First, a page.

It was Friday, September 29, and a young family from Brooklyn was headed to Orlando for a weekend of theme parks, restaurants and splashing in the hotel pool, where the afternoon high temperature would reach 88 degrees. They never got there.
A weak low-pressure area developed off the east coast of the United States the day prior as it absorbed the remains of Tropical Storm Ophelia. The weather system then stalled over the region, dropping heavy rainfall across areas that were already under a flood watch after Ophelia had moved through just days earlier.
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Central Park recorded 5.8 inches of rain that day. Park Slope in Brooklyn received an unheard of 9.8 inches. Rivers of water ran through the streets, subways were flooded and 300 flights from LaGuardia were canceled. This was just one of hundreds of families with disappointed kids that Friday afternoon.
No reasonable person would ever blame their airline, hotel or ground transportation provider for these forceful acts of nature. But the cancellation was just the start of the family’s problems that day. In the midst of their disappointment, their next nightmare began: re-booking all their flights, cars, hotel rooms and theme parks. This involved multiple apps, emails and phone calls that took the better part of the parents’ afternoon. The joy of a sunny Florida afternoon faded into the pain of an administrative task.
This customer burden is why climate disruption is so much more than an operational problem; the impacts of severe weather and wildfires are taking a growing toll on your best customers. Travelers are perplexed as to why disruption challenges can’t be solved as quickly as their new bookings are made – seamlessly and without rounds of phone calls or delays. But seamless responses to cancellations are rare and usually nowhere near as comprehensive as the customer would like.
I look forward to exploring how to make customer service far more resilient in the age of climate disruption during a session at The Phocuswright Conference November 15. The reality is that travel providers now have access to the data that enables a real-time, proactive approach to helping their customers manage disruptions of all types. They are now able to see across the customer’s journey, which means not only can they suggest an alternative flight or hotel, but they can notify the car rental provider and theme park of the customer’s cancellation and ease the path to re-booking of the entire journey. When it comes to customer engagement, all of this can be done within the travel providers app, automatically.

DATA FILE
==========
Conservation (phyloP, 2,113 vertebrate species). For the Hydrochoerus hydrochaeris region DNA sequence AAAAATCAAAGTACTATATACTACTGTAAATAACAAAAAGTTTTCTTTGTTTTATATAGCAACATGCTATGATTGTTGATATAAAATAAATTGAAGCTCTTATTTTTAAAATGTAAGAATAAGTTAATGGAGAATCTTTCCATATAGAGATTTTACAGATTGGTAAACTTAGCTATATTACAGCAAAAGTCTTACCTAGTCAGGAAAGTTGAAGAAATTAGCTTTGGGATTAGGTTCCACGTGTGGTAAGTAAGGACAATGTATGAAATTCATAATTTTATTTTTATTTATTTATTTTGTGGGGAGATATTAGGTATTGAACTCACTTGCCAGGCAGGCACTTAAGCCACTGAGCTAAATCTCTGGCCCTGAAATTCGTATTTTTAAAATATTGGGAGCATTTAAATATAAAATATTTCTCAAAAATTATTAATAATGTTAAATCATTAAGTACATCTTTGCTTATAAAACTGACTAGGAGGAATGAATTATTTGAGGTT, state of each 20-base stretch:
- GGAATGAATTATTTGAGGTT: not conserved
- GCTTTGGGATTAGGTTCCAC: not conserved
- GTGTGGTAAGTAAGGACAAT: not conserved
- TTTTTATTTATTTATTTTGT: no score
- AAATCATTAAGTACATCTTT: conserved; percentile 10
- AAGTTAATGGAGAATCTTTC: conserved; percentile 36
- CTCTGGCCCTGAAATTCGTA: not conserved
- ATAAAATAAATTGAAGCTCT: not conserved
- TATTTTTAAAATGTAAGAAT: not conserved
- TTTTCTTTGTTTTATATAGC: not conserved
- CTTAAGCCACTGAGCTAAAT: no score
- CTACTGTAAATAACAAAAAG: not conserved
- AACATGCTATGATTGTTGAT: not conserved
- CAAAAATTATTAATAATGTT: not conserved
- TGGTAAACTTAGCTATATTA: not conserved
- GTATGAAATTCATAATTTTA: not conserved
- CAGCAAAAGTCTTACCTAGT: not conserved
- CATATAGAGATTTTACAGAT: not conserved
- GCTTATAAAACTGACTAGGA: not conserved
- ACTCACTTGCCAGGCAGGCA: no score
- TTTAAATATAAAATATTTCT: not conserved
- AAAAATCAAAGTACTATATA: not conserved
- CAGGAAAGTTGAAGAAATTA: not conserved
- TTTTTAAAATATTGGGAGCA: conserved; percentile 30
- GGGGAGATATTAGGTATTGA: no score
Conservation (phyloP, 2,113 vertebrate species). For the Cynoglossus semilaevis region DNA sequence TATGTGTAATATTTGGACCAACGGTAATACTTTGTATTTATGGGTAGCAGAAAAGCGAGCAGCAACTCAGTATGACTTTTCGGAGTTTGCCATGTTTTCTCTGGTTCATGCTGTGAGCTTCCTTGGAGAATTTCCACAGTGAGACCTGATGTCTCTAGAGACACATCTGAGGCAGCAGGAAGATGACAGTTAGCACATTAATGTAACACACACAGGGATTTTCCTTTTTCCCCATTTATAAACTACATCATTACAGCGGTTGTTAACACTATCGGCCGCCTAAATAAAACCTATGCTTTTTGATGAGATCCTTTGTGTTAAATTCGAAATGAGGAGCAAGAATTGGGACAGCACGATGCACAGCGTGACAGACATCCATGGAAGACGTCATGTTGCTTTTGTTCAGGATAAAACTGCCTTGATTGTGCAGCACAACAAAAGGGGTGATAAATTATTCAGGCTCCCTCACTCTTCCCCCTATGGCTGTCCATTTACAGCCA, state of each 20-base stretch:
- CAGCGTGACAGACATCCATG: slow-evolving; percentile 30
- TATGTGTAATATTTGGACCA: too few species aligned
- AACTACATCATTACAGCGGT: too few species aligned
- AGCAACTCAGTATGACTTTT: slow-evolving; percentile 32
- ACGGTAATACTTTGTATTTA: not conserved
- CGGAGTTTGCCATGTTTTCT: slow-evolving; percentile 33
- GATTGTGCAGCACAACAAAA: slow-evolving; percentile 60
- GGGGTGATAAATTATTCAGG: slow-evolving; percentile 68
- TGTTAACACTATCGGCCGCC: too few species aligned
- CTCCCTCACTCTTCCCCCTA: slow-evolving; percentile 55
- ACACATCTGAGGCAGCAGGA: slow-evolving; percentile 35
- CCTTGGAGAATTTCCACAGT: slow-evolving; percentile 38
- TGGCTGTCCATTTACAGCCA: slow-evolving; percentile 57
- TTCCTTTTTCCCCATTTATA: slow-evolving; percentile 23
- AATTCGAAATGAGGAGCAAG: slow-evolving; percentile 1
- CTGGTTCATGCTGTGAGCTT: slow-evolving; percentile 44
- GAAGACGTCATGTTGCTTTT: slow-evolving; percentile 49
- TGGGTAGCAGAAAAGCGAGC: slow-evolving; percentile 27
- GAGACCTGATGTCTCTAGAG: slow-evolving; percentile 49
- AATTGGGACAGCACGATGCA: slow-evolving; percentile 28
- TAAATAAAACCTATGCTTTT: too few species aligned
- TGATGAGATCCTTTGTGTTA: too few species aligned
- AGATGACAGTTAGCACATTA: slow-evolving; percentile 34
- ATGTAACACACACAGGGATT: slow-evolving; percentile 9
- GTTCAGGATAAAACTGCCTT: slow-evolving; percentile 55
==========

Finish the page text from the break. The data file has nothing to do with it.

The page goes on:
A real-time, full journey view of the customer enables specific climate disruption benefits, like:
- Automatic re-booking of hotels, cars and more.
- Alternative travel options based on the totality of the journey.
- Targeted service based on business vs. leisure travelers, individuals vs. families, domestic vs. international and length of stay.
- Special offers and upgrades based on partner status or customer value score.
While the increasing severity and frequency of climate-related disruptions is inevitable in the coming years, severely disappointed customers are not. The upside of a full-journey view of the customer is the opportunity it creates to strengthen customer goodwill and increase net promoter scores (NPS); customers always remember who was there for them in their time of need. Travel providers, fortunately, can now do so much more than just tell them: “I’m sorry.”
About the author …
The Phocuswright Conference 2023
Hear more about how technology can help mitigate travel
disruptions in a panel co-moderated by Jeff Katz with panelists including Sun
Country Airlines’ senior vice president Brian Davis, Hyatt vice president Paul
Weaver and retired Delta Airlines CIO Theresa Wise.